Triple-Decker Weekly, 89

Small Alabama town accidentally hires black drag queens to dance in Christmas parade

Scientists Successfully Forecast the Size and Location of an Earthquake

Evidence that the Lunar Cycle Influences Human Sleep

"Grasping the testicle with forceps proved laborious" in most of the animals, the authors write. They also mention using a "two-handed technique" and "moderate traction." Why It's Nearly Impossible to Castrate a Hippo

People who tell themselves to get excited rather than trying to relax can improve their performance during anxiety-inducing activities such as public speaking and math tests, study finds.

Humans show a natural tendency to discount bad news while incorporating good news into beliefs (the “good news–bad news effect”), an effect that may help explain seemingly irrational risk taking. Understanding how this bias develops with age is important because adolescents are prone to engage in risky behavior; thus, educating them about danger is crucial. We reveal a striking valence-dependent asymmetry in how belief updating develops with age. In the ages tested (9–26 y), younger age was associated with inaccurate updating of beliefs in response to undesirable in- formation regarding vulnerability. In contrast, the ability to update beliefs accurately in response to desirable information remained relatively stable with age. This asymmetry was mediated by adequate computational use of positive but not negative estimation errors to alter beliefs. The results are important for understanding how belief formation develops and might help explain why adolescents do not respond adequately to warnings. [PNAS | PDF]

The current study examined whether men’s ratings of women’s desirability as a long-term pairbond, based on static photographs, were related to the women’s second-to-fourth digit (2D:4D) ratio and their sexual attitudes and behavior.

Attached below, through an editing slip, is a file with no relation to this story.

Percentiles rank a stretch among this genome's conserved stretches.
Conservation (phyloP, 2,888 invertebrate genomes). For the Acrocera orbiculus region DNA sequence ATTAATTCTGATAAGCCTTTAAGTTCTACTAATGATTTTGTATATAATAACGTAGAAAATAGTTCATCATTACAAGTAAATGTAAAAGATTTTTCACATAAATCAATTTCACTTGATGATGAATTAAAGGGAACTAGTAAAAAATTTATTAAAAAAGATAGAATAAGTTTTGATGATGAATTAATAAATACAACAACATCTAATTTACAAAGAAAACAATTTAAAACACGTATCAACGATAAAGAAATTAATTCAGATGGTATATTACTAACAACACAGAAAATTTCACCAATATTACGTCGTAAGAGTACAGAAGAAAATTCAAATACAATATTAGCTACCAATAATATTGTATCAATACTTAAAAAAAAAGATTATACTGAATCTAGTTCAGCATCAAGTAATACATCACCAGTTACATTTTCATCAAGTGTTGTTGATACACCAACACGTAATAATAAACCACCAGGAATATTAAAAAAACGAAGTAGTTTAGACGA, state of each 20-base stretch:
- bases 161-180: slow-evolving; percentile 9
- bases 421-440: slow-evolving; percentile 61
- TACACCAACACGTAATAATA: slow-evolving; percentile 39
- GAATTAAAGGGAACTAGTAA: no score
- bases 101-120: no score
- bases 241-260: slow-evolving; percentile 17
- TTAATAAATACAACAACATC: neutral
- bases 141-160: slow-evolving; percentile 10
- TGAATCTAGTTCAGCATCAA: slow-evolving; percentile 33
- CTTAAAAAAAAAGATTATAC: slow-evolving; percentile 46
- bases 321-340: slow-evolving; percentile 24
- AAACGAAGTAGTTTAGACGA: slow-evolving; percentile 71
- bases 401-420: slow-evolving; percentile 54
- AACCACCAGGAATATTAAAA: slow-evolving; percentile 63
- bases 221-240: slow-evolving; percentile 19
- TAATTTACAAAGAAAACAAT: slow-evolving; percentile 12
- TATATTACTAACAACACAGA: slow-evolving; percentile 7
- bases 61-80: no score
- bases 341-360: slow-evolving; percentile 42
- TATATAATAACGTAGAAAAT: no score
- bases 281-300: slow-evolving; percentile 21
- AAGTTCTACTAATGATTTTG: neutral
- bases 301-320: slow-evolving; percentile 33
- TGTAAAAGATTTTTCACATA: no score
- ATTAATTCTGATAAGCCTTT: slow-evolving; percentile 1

Human development of the ability to learn from bad news [PDF]

What Are Neuromarketers Really Selling? The poor data and shoddy logic behind a hyped business boom.

Researchers identify gene that influences the ability to remember faces.

After 85 years, antibiotics are growing impotent. So what will medicine, agriculture and everyday life look like if we lose these drugs entirely? 

The modern economy depends on dozens of obscure metals. What happens if we run out?

How radioactive poison became the assassin’s weapon of choice: The mysterious life and brutal death of a Russian dissident.

How the Science of Swarms Can Help Us Fight Cancer and Predict the Future

A high-ranking FBI agent filed a sensitive internal manual detailing the bureau's secret interrogation procedures with the Library of Congress, where anyone with a library card can read it. […] "A document that has not been released does not even need a copyright," says Steven Aftergood, a government secrecy expert at the Federation of American Scientists. "Who is going to plagiarize from it? Even if you wanted to, you couldn't violate the copyright because you don't have the document. It isn't available." [Mother Jones]

What Happened On Easter Island — A New (Even Scarier) Scenario

Personal Possessions found in the Pacific. Related: Tiny museum in New York showcases the ordinary

Are you into casual sex… Or should I dress?